Immigration

Venezuela refugee crisis overwhelms Colombia: "We don't have the money"

Crossing the Simon Bolivar bridge into Colombia. Photo: Schneyder Mendoza/AFP/Getty Images

Colombia expects the number of Venezuelan refugees within its borders to rise from an already staggering 1.4 million to 3 million by 2021 if the current crisis continues, Ambassador Francisco Santos told reporters at a briefing on Wednesday, adding, “to be very sincere, if it goes to 3 million, we don’t have the money.”

The big picture: Venezuela’s exodus now rivals Syria’s, and countries including Ecuador and Peru are taking steps to stem the flow of refugees. Not Colombia. “With this government, with this president, that’s going to be the policy: open doors,” Santos says.

Migrants battling serious illness can again get temporary deportation protection

A migrant in a wheelchair who would have been impacted by the ending of a medical deferred action program.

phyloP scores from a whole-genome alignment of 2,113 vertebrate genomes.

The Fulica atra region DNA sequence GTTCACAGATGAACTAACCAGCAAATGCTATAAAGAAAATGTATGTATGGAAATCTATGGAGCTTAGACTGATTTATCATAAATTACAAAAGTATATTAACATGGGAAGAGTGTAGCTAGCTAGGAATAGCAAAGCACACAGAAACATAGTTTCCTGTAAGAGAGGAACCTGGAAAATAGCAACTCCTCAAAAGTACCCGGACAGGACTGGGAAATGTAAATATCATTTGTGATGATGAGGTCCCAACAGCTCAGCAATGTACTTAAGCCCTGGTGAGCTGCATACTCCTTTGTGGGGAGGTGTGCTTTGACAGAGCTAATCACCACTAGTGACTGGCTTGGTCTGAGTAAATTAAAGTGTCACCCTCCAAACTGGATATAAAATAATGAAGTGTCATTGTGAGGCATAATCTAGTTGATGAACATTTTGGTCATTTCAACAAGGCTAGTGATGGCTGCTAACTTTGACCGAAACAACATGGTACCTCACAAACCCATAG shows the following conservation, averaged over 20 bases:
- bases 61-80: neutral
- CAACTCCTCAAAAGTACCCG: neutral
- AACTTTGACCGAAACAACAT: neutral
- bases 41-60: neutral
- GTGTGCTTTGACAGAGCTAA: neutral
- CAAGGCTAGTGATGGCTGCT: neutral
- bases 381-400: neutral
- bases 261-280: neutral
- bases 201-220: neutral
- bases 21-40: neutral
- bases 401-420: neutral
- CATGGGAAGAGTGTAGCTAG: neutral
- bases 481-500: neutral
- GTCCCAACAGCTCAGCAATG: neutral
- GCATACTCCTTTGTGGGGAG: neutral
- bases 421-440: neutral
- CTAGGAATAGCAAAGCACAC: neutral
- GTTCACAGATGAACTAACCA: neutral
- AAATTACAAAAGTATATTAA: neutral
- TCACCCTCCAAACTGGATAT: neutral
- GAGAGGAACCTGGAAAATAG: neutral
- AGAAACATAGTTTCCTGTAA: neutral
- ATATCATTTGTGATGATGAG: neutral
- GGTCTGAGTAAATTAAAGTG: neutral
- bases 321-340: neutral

Immigrants Mariela, Jonathan, who has cysic fibrosis, and Gary Sanchez after a press conference on the termination of medical deferred action. Photo: Nic Antaya/The Boston Globe via Getty Images

Immigrants battling serious illnesses in the U.S. can again receive temporary protection from deportation from U.S. Citizenship and Immigration Services (USCIS), according to a Department of Homeland Security email sent to House Oversight Committee members on Thursday.

Why it matters: USCIS stopped accepting applications for the medical deferred action program last month. Reports of immigrants battling life-threatening illnesses who might have been forced to leave the country sparked outcry from lawmakers and the public. The email to Oversight Committee members said that acting DHS Secretary Kevin McAleenan directed USCIS to reinstate the program.